What security professionals can learn from Eliot Spitzer

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Eliot Spitzer, the [soon-to-be-former] governor of New York State has resigned due to his being involved in a highly publicized sex scandal.

Corporate security professionals, time to sit up and take notice. I’m talking to CISSPs, CISAs, CISMs, and those in positions of ISO, ISSO, CISO, as well as Manager / Director / VP of IT Security.

As I have opined before, we are obliged to lead our organizations by example, in terms of prescribing and demonstrating desired behavior of employees on the protection of all corporate assets, including information. Leading by example means working transparently, of working every hour as though others are watching.

Eliot Spitzer gave in to his carnal desires and indulged in prostitution because he thought that he could keep it hidden. But behavior is like pouring water onto a sponge: for a time the sponge will soak up the water, keeping its presence hidden; eventually, however, the water – like the illicit behavior – will overflow and be impossible to hide. But like a frog in boiling water, Gov. Spitzer probably indulged in small ways at first, but proceeded slowly until he was no longer in control of his behavior / addiction.

Security professionals, there are steps that you can take to avoid falling into a trap of undesired behavior:

1. Be accountable. Pick two or more peers with whom you can meet every week to discuss your activities. These individuals must be trustworthy and themselves above reproach.

2. When you feel the tug of undesired behavior, confide in these accountability partners. Then, listen to their advice; if it is sound, heed it.

3. When you partake in undesired behavior, confess it to your accountability partners. Listen to their counsel; if they are loyal and have personal integrity, they will not chastise you for your behavior but instead help you to get back onto the right track.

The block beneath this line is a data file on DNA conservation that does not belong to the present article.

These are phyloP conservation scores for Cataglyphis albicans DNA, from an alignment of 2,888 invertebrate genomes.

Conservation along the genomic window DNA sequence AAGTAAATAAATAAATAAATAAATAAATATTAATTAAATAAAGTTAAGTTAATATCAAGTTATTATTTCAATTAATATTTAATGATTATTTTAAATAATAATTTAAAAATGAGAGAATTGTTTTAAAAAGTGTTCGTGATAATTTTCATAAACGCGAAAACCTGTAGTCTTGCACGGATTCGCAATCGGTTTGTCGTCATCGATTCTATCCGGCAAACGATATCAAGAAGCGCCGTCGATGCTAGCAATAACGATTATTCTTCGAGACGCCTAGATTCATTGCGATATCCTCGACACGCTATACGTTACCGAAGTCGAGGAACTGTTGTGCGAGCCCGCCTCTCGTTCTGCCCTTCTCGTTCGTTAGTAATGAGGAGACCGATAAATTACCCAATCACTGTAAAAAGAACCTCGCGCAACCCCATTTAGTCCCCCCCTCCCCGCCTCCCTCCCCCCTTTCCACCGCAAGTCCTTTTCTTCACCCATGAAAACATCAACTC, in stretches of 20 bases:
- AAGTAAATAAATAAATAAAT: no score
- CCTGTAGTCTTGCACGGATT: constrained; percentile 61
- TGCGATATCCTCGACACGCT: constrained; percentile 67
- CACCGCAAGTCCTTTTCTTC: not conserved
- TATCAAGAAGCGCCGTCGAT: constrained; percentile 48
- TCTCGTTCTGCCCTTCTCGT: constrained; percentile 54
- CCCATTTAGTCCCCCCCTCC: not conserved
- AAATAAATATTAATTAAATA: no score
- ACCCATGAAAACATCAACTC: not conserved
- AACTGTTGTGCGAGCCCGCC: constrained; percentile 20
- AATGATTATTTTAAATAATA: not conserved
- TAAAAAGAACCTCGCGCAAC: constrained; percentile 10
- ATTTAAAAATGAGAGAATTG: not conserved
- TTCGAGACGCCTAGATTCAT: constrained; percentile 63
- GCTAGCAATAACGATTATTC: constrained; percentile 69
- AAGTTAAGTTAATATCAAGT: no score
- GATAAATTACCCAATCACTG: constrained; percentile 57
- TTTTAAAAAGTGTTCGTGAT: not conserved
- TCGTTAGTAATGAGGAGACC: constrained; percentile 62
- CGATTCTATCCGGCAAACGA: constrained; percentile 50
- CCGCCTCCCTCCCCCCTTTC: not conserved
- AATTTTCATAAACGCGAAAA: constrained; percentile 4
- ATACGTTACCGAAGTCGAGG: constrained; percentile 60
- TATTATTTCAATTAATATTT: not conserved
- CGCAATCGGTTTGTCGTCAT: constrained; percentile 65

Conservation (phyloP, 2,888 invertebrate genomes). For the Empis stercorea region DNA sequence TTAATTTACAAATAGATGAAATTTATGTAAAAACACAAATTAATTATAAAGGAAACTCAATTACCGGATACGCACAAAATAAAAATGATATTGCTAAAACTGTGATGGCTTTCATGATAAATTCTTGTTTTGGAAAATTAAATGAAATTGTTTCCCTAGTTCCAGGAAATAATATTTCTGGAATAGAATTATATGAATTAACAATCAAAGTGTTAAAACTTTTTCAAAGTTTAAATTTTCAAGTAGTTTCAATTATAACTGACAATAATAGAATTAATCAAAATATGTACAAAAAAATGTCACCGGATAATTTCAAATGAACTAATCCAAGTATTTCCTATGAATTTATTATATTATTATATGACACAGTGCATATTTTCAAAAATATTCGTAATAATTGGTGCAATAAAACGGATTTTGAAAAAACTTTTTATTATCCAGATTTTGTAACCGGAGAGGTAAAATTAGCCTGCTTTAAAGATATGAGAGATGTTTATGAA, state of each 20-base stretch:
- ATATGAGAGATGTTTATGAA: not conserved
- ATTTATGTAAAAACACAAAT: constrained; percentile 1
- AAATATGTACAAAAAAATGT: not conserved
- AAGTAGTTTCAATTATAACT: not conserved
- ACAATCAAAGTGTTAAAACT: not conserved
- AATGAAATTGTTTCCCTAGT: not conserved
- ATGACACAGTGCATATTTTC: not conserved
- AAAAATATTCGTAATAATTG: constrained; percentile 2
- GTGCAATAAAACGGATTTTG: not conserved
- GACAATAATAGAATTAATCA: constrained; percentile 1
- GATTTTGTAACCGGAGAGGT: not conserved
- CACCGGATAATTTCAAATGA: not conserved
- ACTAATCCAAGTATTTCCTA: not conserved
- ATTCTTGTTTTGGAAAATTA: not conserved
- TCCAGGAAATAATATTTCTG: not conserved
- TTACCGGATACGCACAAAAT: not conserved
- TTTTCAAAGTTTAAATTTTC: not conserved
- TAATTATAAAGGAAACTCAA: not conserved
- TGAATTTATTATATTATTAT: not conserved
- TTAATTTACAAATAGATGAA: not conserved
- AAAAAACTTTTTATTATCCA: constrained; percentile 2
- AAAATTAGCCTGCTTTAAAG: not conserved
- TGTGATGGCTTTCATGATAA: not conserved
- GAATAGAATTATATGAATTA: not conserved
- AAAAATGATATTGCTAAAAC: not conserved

4. Keep no secrets. Tell your accountability partners everything that you do. Keep nothing back. Share even the deep recesses of your “thought life” – which is the kernel of future behavior.

While it will be convenient to select accountability partners from the workplace, you should not choose your superiors or your staff. Instead I recommend that you choose individuals in your organization who you do not work with routinely or, better yet, choose individuals who do not work in your organization.

You can only be accountable to others when you allow yourself to be accountable to you.

Some principles of behavior:

A. If you were an outsider and would judge or criticize your own behavior, spend more time seriously considering what you are doing, and get yourself onto a path of change.

B. Do not be afraid to ask for help.

C. Learn to forgive yourself for your mistakes.

D. Do not give up.

There is an old saying: “There is no such thing as a complete failure; they can always be used as a bad example.” Gov. Spitzer may be a bad example today, but his example should help others to be introspective and re-examine their own behavior.

Remember the security professional codes of ethics:

(ISC)²
ISACA
ASIS
CTIN
ISSA
GIAC
InfraGard
SANS
NCISS

Other postings:

CIA Triad also the basis for our ethical behavior

A call for character and integrity

Principles that guide the Christian security professional

Personal integrity the keystone in an information security career

Integrity begins within: security pros lead by example (Computerworld)

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